Any other nation, even the so-called basket-case economies of Africa and the Middle East, could do the same. The only condition is for them to have a reasonably sized domestic market within their borders, combining with surrounding nations if needed. But the moment they try to do this the advanced nations begin the free trade rant that has kept these nations in their baskets for so long and with little chance of escape.
The U.S. under Ronald Reagan skillfully used the threat of quotas and surcharges to revive its domestic car and other industries under threat. Tokyo screamed protectionism. But it bowed to the inevitable and started to build its factories in the U.S. Today it is very glad it did that.
But if a nation wants to go the protectionist route, policies have to be carefully thought out and targeted. Australia is a pathetic example of how things can go wrong. It abandoned most of its low- and mid-tech industries under the free trade dogma that said people losing employment in industries hit by imports would automatically move to high-tech industries. Australia would become the Scandinavia of the South Pacific, exporting computers and other advanced gadgets to the rest of the world.
When that did not happen it decided it would rely on high automobile tariffs to become a car industry powerhouse. All it got was a range of inefficient producers struggling to survive and now whittled down to the point of extinction. To preserve at least some manufacturing employment it is now into massively subsidizing a nascent submarine industry. Meanwhile Japan by very slowly phasing out protection, even for low-tech industries, has given its industries time to evolve and expand. Toray and Teijin, once exclusively textile producers, are now major world producers of carbon fiber, for example.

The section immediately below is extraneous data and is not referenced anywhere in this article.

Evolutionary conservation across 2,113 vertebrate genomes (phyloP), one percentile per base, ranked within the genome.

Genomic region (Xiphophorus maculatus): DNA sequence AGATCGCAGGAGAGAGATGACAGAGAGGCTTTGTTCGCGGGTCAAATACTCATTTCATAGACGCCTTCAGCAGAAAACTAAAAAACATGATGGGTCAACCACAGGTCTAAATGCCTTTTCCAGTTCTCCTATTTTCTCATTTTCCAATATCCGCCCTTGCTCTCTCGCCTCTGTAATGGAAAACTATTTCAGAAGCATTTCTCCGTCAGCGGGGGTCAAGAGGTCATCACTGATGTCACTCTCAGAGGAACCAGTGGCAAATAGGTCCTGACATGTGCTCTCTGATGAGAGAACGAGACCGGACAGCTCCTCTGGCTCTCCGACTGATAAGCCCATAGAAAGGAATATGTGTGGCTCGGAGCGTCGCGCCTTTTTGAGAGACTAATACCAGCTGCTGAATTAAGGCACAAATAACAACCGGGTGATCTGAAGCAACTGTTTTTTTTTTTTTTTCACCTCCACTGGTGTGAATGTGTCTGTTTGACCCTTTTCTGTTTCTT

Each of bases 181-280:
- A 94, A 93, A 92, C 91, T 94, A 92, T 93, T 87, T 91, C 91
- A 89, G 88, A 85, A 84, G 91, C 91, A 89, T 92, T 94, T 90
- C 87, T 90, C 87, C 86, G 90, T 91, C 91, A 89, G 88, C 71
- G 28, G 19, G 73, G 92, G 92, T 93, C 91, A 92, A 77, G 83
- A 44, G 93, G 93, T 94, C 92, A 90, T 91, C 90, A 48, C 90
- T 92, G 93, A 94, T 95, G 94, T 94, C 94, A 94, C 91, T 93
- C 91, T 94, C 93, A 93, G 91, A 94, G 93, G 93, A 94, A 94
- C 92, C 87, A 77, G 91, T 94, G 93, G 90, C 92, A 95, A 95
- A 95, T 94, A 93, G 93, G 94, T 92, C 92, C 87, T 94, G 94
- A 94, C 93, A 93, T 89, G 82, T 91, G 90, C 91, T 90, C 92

The free traders also fail to realize the difference between protection for consumer and for producer goods. Tariffs on imported consumer goods act as little more than a tax on domestic consumers, hopefully to encourage or protect areas of the economy seen as important for employment, cultural or other reasons. Many taxes are imposed for much less worthy causes. Problems only arise when tariffs are imposed on producer goods since this raises costs across the economy, Latin American style.
Trump gets a bad rap for his dislike of trade blocs. Yet even here he may have a point. The North American Free Trade Agreement may have done wonders for the Mexican and Canadian car industries, but it has devastated Detroit. Meanwhile efficient, large-scale U.S. corn producers have crippled Mexico’s rural economy, and maybe encouraged the rural unemployed into the drug industry.
Trade liberalization is a worthy goal. But it should come about through carefully crafted bilateral deals rather than blunderbuss multilateral agreements where weak economies are thrown willy-nilly into competing with stronger economies — laid-back Greeks being forced to compete with disciplined Germans within the EU, for example. Here Trump with his anti-TPP hang-ups could come closer to the truth than the academics with their blackboards.
Gregory Clark is a former Australian diplomat and longtime resident of Japan is now active in Japan’s education industry. He has also served as an adviser on industrial policy in Canberra and written extensively on the subject. A Japanese translation of this article will appear on www.gregoryclark.net .